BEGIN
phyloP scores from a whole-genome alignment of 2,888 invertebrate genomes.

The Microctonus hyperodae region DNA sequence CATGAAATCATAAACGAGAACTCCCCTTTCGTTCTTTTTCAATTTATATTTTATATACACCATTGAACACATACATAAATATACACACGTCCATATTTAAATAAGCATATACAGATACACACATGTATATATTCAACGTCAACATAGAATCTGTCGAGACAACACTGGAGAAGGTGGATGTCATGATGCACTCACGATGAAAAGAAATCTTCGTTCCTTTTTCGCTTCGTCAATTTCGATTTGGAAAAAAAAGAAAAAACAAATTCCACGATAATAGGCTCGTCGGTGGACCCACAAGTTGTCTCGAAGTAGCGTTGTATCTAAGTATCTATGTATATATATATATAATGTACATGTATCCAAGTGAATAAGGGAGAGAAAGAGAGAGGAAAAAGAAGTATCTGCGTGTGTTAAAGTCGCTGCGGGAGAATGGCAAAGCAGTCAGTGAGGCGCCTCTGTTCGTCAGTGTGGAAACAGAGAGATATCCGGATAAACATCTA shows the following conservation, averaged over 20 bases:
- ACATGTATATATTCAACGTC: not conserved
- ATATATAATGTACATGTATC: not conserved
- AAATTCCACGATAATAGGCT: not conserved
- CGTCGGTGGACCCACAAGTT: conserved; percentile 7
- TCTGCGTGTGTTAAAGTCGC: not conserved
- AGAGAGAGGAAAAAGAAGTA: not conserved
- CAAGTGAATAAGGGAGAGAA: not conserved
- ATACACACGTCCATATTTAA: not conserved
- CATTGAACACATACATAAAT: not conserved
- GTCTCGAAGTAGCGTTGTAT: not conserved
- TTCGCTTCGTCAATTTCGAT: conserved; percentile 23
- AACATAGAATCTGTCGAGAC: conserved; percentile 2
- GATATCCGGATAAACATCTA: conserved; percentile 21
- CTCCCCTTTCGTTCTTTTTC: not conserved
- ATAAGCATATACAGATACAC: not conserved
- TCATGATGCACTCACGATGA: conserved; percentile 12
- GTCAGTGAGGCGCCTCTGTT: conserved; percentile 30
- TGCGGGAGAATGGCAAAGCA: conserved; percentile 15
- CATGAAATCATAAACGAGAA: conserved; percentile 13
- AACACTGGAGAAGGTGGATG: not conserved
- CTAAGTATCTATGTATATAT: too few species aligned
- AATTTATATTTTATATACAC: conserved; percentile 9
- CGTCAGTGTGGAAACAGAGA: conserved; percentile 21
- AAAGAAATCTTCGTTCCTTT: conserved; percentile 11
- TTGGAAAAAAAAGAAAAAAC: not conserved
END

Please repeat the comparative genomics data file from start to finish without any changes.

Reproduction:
phyloP scores from a whole-genome alignment of 2,888 invertebrate genomes.

The Microctonus hyperodae region DNA sequence CATGAAATCATAAACGAGAACTCCCCTTTCGTTCTTTTTCAATTTATATTTTATATACACCATTGAACACATACATAAATATACACACGTCCATATTTAAATAAGCATATACAGATACACACATGTATATATTCAACGTCAACATAGAATCTGTCGAGACAACACTGGAGAAGGTGGATGTCATGATGCACTCACGATGAAAAGAAATCTTCGTTCCTTTTTCGCTTCGTCAATTTCGATTTGGAAAAAAAAGAAAAAACAAATTCCACGATAATAGGCTCGTCGGTGGACCCACAAGTTGTCTCGAAGTAGCGTTGTATCTAAGTATCTATGTATATATATATATAATGTACATGTATCCAAGTGAATAAGGGAGAGAAAGAGAGAGGAAAAAGAAGTATCTGCGTGTGTTAAAGTCGCTGCGGGAGAATGGCAAAGCAGTCAGTGAGGCGCCTCTGTTCGTCAGTGTGGAAACAGAGAGATATCCGGATAAACATCTA shows the following conservation, averaged over 20 bases:
- ACATGTATATATTCAACGTC: not conserved
- ATATATAATGTACATGTATC: not conserved
- AAATTCCACGATAATAGGCT: not conserved
- CGTCGGTGGACCCACAAGTT: conserved; percentile 7
- TCTGCGTGTGTTAAAGTCGC: not conserved
- AGAGAGAGGAAAAAGAAGTA: not conserved
- CAAGTGAATAAGGGAGAGAA: not conserved
- ATACACACGTCCATATTTAA: not conserved
- CATTGAACACATACATAAAT: not conserved
- GTCTCGAAGTAGCGTTGTAT: not conserved
- TTCGCTTCGTCAATTTCGAT: conserved; percentile 23
- AACATAGAATCTGTCGAGAC: conserved; percentile 2
- GATATCCGGATAAACATCTA: conserved; percentile 21
- CTCCCCTTTCGTTCTTTTTC: not conserved
- ATAAGCATATACAGATACAC: not conserved
- TCATGATGCACTCACGATGA: conserved; percentile 12
- GTCAGTGAGGCGCCTCTGTT: conserved; percentile 30
- TGCGGGAGAATGGCAAAGCA: conserved; percentile 15
- CATGAAATCATAAACGAGAA: conserved; percentile 13
- AACACTGGAGAAGGTGGATG: not conserved
- CTAAGTATCTATGTATATAT: too few species aligned
- AATTTATATTTTATATACAC: conserved; percentile 9
- CGTCAGTGTGGAAACAGAGA: conserved; percentile 21
- AAAGAAATCTTCGTTCCTTT: conserved; percentile 11
- TTGGAAAAAAAAGAAAAAAC: not conserved